- Generally speaking, all people everywhere find it easier to speak of, let us say, the more glorious moments in their histories, and more difficult to recognize or admit those that do not reflect well on them—and all countries have them. In the case of the United States, you mention the destruction and displacement of the American Indians, and a long heritage of class based, “genteel” antisemitism. There is no denying these. Of course, there is also the matter of slavery and its legacy, which lasts to this day. At the same time, historians in the United States have been examining these questions, and others, quite vigorously in recent, and it is likely that their findings will gradually gain more acceptance in wider American society with the passage of time.

You are also interested in sport - soccer in Poland and baseball in the United States. In the essay "Diamonds Out of the Coal Mines: Slavic Americans in Baseball”, you write about the baseball star, very well-known, and much admired, Stan Musial. The legendary baseball player Stan Musial was of Polish descent. (I remember my husband talking about him with admiration and respect). Do you agree that team sport is a form of teamwork and that it is important especially in the early years of youth?

- I am indeed interested in sport, as a pastime of my own, and, as a historian, in the ways sport can reflect and make connections with what we might call „real” history, the meatier affairs of politics, society, economy, and culture. So I have taught, or plan on teaching, courses in the role baseball has played in American history, and soccer (piłka nożna) in world history. For instance, sport has played an important role in the history of the Polonia of the United States, largely because athletics traditionally has served as a significant entryway for acculturation of immigrant populations into American ways of life. And yes, Stan Musial is, by all odds, the greatest American athlete of Polish ancestry.

The question you pose about the usefulness of team sport in teaching youth the values of teamwork, fair play, and citizenship is very interesting. In fact, one can argue the point both ways, either that it does encourage these positive social attributes, or that it can do the opposite. There is probably no one answer. By the same token, there is no question that over the years many social thinkers, in the English speaking world at least, with its vibrant and highly developed sporting culture, have believed that sport can serve these desirable purposes, and that this is the main practical virtue of having young people learn and play these vigorous, organized games—one thinks of the British saying that the Battle of Waterloo was won on the playing fields of Eton, which, while undoubtedly overstated, certainly summarizes an argument for the social benefit of sport.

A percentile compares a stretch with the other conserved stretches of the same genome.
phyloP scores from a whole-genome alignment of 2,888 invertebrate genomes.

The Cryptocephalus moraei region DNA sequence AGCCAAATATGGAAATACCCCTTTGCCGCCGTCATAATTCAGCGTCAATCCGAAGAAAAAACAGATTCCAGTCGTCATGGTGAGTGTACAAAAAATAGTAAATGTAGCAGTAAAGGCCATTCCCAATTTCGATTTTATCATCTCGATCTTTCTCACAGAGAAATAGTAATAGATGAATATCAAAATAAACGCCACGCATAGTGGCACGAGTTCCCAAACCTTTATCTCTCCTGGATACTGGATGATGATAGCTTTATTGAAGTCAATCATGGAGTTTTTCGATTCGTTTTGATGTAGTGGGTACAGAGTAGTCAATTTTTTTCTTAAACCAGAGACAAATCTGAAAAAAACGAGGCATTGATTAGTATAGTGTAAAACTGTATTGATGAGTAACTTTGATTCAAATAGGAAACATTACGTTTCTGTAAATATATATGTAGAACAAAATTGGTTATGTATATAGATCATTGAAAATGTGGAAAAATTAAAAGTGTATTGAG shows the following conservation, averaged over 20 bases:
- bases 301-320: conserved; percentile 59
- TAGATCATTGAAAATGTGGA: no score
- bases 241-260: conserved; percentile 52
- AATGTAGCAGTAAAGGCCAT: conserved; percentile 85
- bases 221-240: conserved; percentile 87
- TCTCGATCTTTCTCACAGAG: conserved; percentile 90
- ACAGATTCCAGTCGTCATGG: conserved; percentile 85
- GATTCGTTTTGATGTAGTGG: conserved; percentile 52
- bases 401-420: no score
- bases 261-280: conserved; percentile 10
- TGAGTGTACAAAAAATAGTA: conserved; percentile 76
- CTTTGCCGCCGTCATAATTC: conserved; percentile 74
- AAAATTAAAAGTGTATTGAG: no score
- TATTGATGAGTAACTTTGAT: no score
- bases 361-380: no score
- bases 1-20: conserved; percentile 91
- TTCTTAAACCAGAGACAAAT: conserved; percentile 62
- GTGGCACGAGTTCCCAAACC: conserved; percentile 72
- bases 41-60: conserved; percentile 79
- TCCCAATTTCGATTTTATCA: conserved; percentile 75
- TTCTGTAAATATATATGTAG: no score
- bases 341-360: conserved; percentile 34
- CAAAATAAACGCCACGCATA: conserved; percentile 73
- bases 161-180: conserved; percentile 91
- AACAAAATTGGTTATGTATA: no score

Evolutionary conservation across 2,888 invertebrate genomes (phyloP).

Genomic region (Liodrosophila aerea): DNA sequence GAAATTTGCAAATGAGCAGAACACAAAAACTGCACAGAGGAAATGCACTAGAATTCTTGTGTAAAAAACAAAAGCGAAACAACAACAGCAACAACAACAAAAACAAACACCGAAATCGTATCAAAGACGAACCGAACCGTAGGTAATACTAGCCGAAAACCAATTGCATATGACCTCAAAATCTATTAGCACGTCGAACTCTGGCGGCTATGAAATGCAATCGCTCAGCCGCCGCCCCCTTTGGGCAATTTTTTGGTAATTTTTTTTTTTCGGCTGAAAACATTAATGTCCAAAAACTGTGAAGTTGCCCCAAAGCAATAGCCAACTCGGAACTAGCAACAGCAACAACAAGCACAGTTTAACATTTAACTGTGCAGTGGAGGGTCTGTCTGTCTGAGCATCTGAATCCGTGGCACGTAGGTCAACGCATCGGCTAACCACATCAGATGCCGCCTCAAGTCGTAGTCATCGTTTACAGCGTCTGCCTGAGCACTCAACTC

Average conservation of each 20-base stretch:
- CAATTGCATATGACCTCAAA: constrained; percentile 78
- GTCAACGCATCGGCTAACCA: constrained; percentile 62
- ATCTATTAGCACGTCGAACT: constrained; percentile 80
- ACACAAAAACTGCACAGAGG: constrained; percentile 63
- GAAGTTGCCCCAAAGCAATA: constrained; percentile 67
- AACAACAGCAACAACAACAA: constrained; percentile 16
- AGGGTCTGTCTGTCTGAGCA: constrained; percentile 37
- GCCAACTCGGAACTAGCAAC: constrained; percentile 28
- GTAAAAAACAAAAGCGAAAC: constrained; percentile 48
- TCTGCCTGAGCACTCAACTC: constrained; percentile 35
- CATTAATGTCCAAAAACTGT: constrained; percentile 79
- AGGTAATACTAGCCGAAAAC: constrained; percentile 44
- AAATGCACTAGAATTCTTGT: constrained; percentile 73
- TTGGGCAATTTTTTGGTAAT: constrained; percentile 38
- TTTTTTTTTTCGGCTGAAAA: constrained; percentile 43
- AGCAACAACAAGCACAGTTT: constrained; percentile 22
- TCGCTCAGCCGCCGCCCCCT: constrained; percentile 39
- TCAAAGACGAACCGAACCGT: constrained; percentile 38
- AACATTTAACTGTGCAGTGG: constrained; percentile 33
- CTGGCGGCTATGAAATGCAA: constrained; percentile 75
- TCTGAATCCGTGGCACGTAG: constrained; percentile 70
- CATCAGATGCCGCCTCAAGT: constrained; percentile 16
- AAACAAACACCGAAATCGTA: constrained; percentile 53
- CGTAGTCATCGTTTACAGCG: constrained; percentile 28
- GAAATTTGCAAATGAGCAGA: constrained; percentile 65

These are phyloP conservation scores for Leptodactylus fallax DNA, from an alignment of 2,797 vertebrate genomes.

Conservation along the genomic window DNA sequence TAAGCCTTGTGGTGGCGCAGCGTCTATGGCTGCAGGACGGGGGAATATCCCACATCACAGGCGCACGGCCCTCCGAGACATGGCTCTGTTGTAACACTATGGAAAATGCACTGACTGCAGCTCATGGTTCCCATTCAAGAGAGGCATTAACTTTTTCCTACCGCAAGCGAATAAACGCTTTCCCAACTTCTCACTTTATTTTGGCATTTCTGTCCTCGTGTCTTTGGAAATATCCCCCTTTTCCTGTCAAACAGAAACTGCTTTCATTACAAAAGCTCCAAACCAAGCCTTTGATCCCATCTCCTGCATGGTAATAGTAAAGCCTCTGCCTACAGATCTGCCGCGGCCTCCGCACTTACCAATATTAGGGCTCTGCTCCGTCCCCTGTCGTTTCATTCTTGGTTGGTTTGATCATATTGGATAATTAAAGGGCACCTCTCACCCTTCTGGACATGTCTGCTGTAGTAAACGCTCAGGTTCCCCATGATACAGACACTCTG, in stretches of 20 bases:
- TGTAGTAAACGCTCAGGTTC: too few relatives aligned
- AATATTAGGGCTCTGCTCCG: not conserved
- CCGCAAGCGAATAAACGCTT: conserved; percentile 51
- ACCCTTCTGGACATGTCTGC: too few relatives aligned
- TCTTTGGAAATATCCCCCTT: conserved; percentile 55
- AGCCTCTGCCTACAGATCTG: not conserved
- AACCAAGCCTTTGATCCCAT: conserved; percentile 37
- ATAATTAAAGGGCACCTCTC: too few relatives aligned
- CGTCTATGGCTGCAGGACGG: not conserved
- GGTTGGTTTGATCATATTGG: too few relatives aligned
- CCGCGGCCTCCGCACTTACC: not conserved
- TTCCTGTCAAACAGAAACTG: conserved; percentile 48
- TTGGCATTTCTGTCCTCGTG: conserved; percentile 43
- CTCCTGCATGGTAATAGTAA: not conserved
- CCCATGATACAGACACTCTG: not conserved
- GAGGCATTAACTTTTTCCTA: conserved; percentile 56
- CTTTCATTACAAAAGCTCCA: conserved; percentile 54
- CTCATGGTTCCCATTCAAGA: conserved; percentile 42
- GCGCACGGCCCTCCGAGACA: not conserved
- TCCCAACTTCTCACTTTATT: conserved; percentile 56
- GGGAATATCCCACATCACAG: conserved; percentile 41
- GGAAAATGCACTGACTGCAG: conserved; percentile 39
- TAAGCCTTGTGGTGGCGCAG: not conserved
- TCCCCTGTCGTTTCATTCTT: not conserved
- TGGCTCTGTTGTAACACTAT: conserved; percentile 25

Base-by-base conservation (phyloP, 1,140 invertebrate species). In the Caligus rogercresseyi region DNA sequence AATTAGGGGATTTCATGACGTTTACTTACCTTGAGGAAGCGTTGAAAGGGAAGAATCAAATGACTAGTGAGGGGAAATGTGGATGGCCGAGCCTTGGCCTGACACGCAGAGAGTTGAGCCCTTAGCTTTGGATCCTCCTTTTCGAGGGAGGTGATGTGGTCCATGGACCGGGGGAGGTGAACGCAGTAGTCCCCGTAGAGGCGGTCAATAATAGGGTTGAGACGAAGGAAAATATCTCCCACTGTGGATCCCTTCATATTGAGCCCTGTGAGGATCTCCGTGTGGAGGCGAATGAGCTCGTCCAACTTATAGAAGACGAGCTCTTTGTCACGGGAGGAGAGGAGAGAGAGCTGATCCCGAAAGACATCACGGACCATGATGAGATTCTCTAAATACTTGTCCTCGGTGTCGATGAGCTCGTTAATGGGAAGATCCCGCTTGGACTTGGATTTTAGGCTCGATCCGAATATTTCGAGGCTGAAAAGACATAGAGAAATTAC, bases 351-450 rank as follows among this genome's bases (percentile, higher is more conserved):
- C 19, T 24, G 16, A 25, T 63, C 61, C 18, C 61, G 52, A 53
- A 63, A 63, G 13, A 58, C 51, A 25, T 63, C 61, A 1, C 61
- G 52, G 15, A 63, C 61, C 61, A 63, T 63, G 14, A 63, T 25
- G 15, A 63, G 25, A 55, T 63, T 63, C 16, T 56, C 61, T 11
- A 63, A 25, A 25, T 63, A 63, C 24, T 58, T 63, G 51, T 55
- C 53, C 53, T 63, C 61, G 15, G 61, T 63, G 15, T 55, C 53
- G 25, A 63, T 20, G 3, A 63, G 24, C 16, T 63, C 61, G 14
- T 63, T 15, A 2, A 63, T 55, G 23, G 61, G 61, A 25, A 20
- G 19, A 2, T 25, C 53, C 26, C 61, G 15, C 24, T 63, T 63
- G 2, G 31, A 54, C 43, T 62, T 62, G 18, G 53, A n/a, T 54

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The Polish version of this interview appeared in ODRA, Wroclaw, May 2017.
























Thursday, September 21, 2017

PAHA President's Fall Letter, Kosciuszko Lecture and Call for Stories

LETTER FROM PAHA PRESIDENT 

PAHA President, Dr. Anna Mazurkiewicz with Dr. Jim Pula and Dr. Piotr Drag 
at the Sixth Congress of Polish Studies in Krakow, Poland

Dear PAHA Members,

Thank you for taking the time to catch up with PAHA. We are truly glad to have you as a member.

Since the annual PAHA meeting  January 2017 in Denver, the PAHA Board met again in June – this time in Poland (see the text about PAHA’s participation in the Sixth World Congress on Polish Studies in Kraków in this newsletter). Our association is currently mobilizing its resources and focusing its energy on preparations for a double anniversary.

The 2018 marks the centennial of Poland’s regaining independence after 123 years of partitions, as well as the 75th Anniversary of PAHA. The Board confirmed there that the official celebration of PAHA’s 75th Anniversary will be held on 7-9 September 2018 in Chicago at Loyola University. A special Committee was established within our Board to coordinate this effort. It is co-chaired by Bożena Nowicka-McLees and Dominic Pacyga. In addition to the planned event, James Pula has been working on a special anniversary publication on PAHA’s history and achievements. We will let you know once it is available in print.

This may be a good opportunity to remind you about Polish American Studies. It has been published uninterruptedly since 1944! Please remember to have a look at the recent issue of our journal (74/1). It contains fascinating stories about Zbyszko – the all-time famous Polish wrestler in America, Polish-Americans’ ways and means of organizing. If you are our member you should have already received your copy of the journal – the subscription comes with the membership. Please renew, if you haven’t done so already!

Finally, please note that PAHA maintains its ongoing projects. We are continuously on the lookout for collecting Displaced Persons’ memoirs, documents, and oral histories. We also seek contributions to our “Objects that Speak” collection of personal artifacts dear to Polish-Americans. Before the end of this year we are planning to launch a modern version of our web page which shall contain special sections devoted to both projects.